Rust Belt Riders (RBR) and Tilth Soil in Cleveland, Ohio work together as a circular economy business that is now also a worker-owned cooperative. The Rust Belt Riders business collects organic food waste from individuals and businesses throughout Cuyahoga County and Tilth Soil composts the organic material and turns it into extremely high-quality soil.
Fresh out of college with a food-studies minor and an enduring interest in community development and food as an expression of cultural values, Dan Brown collaboratively began a community garden in east Cleveland while working at a farm to table restaurant and at a local community development center. An idea and opportunity to meld all three came to him. In 2014, in collaboration with his friend and later business partner, Michael Robinson, they talked the farm to table restaurant into paying them to remove the food scrap, which they would compost and use in the community garden. They welded a trailer to the back of a bicycle and the project was off.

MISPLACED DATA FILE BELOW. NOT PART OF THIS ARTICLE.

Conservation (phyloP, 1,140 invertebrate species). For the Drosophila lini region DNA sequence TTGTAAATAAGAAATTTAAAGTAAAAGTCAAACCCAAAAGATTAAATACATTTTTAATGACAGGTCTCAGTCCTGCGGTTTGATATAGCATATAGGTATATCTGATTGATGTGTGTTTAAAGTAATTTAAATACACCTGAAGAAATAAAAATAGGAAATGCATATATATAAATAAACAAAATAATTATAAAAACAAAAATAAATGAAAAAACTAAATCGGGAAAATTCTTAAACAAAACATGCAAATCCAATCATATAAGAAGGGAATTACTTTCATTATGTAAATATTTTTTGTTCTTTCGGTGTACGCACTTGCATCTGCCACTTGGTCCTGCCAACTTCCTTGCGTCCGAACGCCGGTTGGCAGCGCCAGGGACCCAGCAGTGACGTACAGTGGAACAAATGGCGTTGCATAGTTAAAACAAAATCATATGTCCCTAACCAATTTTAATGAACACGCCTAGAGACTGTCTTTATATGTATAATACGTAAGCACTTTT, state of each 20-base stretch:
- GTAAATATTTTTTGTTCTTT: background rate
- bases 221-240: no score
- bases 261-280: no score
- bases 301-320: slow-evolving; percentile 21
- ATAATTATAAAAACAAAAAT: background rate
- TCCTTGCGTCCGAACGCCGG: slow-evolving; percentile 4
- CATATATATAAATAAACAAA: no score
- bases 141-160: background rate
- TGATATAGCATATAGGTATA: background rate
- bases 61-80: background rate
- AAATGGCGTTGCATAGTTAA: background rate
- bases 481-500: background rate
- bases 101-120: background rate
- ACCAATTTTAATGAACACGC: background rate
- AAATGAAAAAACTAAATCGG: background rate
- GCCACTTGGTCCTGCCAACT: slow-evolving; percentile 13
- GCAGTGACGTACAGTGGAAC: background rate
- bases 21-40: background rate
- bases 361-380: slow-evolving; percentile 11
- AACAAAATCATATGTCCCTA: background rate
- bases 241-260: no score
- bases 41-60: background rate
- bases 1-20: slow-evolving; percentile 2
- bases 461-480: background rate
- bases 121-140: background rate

Fast forward to now, RBR and Tilth Soil employs 30 folks and converted to a worker-owned cooperative business this past year. Dan says that the business has always embraced the cooperative principles which include democratic participation in decision making, so this conversion made sense for the growth and sustainability of the enterprise. Cuyahoga County still does not have a government sponsored composting program (although it did finally resume recycling this past year). Rust Belt Riders and Tilth Soil help address this food waste problem while also creating local jobs. As their website says, “When you buy Tilth products, you are combating food waste, fighting climate change, and support the radical effort of growing your own food.”
As the quality of the soil directly impacts the quality of the plants and produce it grows, not surprisingly many of the finest local farms (as well as individuals) are increasingly using Tilth Soil to grow produce for the best farm to table restaurants in Northeast Ohio.